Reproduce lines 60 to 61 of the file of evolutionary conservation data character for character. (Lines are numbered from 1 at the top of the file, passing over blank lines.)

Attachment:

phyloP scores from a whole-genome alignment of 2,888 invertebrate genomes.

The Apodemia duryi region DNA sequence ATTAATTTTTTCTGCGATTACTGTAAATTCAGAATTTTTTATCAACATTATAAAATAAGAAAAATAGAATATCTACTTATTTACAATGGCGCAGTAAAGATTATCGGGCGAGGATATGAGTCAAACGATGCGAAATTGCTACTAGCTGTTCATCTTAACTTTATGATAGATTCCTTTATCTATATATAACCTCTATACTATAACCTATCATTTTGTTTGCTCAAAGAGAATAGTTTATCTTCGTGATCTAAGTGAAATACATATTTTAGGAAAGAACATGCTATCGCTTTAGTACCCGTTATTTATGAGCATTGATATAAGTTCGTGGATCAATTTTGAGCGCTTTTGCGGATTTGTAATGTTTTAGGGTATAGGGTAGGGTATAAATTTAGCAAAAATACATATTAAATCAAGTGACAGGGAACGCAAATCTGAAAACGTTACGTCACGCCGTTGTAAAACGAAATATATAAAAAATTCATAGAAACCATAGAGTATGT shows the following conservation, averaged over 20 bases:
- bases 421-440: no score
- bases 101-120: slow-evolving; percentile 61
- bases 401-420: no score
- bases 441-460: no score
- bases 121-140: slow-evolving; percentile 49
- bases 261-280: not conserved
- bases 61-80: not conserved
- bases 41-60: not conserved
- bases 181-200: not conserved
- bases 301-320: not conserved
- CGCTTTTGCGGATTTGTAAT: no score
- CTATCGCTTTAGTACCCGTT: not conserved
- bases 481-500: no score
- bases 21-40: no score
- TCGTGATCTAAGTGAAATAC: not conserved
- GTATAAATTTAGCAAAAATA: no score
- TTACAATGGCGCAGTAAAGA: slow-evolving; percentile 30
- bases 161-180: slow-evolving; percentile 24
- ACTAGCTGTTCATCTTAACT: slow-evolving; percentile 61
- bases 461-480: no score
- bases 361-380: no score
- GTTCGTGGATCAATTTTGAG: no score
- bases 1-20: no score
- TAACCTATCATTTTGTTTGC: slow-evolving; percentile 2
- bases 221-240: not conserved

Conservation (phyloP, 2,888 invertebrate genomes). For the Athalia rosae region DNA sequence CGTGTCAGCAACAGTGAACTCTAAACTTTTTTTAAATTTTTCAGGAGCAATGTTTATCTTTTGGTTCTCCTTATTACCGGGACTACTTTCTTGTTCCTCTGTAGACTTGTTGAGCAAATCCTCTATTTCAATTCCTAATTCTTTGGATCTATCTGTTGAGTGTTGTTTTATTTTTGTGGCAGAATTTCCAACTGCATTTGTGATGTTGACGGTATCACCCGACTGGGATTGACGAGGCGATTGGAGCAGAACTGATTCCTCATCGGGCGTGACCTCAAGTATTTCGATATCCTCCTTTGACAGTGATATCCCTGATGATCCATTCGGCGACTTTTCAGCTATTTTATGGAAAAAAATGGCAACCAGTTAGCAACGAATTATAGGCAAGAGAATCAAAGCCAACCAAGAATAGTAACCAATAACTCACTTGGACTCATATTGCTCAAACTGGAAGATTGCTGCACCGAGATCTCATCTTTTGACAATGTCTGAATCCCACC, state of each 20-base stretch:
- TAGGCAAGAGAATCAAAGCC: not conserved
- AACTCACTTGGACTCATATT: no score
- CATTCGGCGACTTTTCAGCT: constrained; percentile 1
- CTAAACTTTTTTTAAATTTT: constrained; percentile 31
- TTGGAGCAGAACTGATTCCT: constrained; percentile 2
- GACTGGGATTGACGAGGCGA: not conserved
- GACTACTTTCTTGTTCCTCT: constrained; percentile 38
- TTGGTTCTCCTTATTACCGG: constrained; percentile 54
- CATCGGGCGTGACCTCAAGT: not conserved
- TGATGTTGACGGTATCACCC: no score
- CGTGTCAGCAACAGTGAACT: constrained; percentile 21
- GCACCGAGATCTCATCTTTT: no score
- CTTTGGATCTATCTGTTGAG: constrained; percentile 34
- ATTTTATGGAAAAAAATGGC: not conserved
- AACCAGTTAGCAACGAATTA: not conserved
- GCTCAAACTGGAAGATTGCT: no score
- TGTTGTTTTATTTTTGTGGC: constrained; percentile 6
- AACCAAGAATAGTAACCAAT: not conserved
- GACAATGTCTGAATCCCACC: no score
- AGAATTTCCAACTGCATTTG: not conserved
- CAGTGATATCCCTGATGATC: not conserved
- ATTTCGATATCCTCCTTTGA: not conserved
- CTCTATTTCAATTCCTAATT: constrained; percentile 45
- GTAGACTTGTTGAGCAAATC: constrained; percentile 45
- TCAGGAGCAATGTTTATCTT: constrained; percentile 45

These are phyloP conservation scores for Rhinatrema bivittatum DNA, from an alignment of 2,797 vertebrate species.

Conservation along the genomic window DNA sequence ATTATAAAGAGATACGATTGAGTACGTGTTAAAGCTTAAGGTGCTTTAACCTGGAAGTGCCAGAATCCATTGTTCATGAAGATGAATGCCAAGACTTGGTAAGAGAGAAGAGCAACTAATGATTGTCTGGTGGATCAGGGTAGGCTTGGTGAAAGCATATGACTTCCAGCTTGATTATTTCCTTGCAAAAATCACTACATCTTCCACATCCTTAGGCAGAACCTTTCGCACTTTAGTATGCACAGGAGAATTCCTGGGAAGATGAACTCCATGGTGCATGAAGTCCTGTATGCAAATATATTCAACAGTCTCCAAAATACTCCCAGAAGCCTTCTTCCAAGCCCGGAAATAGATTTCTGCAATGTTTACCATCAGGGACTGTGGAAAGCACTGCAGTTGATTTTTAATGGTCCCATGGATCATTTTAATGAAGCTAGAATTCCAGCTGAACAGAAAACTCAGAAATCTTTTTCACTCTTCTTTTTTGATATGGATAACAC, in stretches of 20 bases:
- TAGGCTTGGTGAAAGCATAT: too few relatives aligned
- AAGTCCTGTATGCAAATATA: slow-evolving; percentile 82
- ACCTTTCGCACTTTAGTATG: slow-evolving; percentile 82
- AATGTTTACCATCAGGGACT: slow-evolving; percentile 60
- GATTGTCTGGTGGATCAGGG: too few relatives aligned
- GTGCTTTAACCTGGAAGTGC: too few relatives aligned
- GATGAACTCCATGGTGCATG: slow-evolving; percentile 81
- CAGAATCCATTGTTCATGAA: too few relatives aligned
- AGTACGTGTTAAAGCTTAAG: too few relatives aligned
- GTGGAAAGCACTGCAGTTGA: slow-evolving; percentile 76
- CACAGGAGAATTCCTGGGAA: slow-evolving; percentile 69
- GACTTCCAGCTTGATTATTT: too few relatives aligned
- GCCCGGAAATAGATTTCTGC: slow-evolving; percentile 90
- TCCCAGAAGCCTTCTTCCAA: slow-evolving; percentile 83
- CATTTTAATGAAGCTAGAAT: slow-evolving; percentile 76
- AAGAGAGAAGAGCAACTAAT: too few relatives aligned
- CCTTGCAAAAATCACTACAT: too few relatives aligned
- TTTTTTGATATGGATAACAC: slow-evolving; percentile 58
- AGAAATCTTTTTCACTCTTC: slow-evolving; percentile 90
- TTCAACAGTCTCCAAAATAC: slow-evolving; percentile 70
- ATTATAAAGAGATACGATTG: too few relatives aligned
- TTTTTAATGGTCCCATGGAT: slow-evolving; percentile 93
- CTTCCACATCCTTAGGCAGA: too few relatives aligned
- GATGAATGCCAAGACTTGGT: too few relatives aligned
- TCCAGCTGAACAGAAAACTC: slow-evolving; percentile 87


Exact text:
- GATTGTCTGGTGGATCAGGG: too few relatives aligned
- GTGCTTTAACCTGGAAGTGC: too few relatives aligned